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56 GREEK DIVINATION chap.

but a wise and understanding heart, or at least something of the genius of successful oppor­tunism, ei-irep eyea fiavris elfu ical Kara ryvda/MV iSpi?, sings the Chorus in one of Sophokles' plays.1 The Roman augur of Plutarch's day, it is true, has passed beyond this stage. To the question why it is that an augur can never be deprived of office, Plutarch suggests the answer that just as a musician cannot be deprived of the know­ledge of his art, so it is impossible to rob an augur of the knowledge which he has acquired.2 This represents the last infirmity of the develop­ment of divination and the apotheosis of ritual. The period which recognised the two different kinds, the intuitive and the inductive, represents the transition stage which preceded it. Roughly, the history of the development is as follows. If the bulk of divinatory processes are derived from magic, the mantis is no less the direct descendant of the medicine-man. With the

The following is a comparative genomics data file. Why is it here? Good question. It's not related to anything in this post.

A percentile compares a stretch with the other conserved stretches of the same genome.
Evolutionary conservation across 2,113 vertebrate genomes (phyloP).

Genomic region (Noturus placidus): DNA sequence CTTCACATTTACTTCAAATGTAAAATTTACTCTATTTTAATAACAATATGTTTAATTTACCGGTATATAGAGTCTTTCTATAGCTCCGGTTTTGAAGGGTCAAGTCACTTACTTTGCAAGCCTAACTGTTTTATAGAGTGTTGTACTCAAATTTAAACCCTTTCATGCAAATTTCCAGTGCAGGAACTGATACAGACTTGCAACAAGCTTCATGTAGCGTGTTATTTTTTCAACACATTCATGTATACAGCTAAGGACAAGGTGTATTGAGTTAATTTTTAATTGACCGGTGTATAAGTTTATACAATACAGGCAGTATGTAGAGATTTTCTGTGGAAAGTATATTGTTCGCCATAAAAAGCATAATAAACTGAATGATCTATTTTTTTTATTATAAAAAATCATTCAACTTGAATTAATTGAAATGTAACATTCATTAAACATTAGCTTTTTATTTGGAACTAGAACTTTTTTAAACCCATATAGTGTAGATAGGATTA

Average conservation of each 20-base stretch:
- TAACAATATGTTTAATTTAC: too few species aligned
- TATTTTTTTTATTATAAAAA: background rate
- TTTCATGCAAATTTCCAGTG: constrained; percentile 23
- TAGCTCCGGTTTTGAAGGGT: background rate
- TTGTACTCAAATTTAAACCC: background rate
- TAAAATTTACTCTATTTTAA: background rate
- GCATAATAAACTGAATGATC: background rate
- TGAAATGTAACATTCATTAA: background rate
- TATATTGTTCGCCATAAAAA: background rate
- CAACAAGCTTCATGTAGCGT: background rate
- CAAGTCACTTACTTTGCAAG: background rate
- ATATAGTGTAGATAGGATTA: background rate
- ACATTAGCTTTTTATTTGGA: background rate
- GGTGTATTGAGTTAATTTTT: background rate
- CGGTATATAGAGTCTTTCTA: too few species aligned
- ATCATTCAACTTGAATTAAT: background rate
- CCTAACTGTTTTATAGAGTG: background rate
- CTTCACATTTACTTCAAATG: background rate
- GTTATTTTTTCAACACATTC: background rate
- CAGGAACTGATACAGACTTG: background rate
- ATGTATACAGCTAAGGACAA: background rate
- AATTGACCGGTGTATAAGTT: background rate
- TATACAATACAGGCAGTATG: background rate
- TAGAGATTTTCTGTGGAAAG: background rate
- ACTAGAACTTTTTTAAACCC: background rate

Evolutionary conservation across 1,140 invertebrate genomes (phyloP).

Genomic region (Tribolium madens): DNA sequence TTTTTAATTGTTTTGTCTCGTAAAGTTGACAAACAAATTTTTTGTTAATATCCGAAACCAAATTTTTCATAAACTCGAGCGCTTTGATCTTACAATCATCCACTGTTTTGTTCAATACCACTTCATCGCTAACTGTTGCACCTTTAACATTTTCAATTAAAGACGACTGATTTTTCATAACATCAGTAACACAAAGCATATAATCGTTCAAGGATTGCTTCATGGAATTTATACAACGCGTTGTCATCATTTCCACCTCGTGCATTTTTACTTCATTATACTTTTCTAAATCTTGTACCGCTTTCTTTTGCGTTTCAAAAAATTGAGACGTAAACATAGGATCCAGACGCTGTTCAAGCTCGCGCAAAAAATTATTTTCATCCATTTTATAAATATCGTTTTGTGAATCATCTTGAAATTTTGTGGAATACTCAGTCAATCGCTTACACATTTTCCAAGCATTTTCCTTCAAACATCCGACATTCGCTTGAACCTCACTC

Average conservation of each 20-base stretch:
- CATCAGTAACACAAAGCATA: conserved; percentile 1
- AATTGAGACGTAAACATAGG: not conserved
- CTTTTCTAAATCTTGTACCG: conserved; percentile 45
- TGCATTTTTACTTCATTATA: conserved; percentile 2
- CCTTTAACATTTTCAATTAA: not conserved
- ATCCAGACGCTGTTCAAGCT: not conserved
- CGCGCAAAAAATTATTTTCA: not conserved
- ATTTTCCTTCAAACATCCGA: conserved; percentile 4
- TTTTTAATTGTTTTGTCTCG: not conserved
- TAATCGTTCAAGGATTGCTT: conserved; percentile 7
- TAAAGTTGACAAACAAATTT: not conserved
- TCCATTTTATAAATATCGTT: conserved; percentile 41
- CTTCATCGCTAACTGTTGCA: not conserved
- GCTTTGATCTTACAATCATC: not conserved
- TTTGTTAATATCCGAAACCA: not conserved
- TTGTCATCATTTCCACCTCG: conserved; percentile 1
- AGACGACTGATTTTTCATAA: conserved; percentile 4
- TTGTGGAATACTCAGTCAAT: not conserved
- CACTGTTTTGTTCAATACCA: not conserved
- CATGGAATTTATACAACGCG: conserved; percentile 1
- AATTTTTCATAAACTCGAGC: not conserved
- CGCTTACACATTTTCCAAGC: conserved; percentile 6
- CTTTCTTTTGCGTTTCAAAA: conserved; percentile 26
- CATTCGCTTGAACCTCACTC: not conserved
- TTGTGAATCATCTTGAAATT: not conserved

1 Sophokles, Oidipous Tyrannos, 1088. A familiar figure is the prophet who is ignorant of his own fate, " Aethionque sagax quondam ventura videre, | tune ave deceptus falsa" (Ovid, Met. v. 146). But it is perhaps worth noticing that Homer, and following him Virgil and Apollonios Rhodios, express themselves as though /^avToffiivri was in some way a power. It is not so much that the prophet is ignorant of his fate but that his luanaa'iivrj is not strong enough to avert it. 'AXV owe oluwaiaw tpfaaro Krjpa iif\aivav (Ennomos, Iliad ii. 859); a\\d fitv odre | navTOfftirgiTi iaataaav (Idmon, Ap. Rhod. Arg. ii. 816) ; " sed non augurio potuit depellere pestem " (Rhamnes, Aeneiti\x. 328).

2 Plutarch, Roman Questions, 99.

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